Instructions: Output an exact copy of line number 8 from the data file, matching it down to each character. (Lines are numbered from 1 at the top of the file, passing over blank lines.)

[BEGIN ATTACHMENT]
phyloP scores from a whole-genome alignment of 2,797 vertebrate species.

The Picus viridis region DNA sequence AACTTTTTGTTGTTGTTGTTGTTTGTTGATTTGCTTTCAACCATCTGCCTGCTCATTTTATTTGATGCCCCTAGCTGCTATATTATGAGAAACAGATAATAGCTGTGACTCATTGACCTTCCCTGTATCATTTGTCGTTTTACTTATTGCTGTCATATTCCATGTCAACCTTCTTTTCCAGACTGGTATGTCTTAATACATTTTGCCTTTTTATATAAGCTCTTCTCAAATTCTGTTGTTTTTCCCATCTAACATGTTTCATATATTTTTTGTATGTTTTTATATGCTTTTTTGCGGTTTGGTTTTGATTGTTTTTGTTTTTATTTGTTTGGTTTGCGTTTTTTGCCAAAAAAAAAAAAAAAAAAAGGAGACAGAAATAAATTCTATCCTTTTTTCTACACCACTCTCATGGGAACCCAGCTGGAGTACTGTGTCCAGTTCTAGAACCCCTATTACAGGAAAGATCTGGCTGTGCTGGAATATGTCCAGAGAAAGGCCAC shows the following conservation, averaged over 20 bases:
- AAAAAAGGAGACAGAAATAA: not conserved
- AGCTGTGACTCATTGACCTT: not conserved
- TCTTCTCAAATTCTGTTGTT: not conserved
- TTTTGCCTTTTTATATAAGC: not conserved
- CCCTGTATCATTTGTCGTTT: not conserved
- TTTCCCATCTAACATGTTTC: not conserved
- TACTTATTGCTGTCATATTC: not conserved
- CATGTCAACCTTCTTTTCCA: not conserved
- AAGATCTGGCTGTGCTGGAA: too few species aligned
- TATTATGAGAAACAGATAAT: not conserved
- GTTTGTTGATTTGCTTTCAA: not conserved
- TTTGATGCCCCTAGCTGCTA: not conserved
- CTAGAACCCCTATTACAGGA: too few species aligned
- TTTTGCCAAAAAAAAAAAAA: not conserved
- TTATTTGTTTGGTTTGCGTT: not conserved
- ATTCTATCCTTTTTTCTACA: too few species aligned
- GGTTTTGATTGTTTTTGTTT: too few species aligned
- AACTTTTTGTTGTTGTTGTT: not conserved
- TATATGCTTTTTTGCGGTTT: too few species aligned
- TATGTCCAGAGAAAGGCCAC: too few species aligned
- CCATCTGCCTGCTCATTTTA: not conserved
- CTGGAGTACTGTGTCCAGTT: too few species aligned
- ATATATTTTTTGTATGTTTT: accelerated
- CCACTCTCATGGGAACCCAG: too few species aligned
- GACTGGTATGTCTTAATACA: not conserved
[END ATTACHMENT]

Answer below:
- TTTCCCATCTAACATGTTTC: not conserved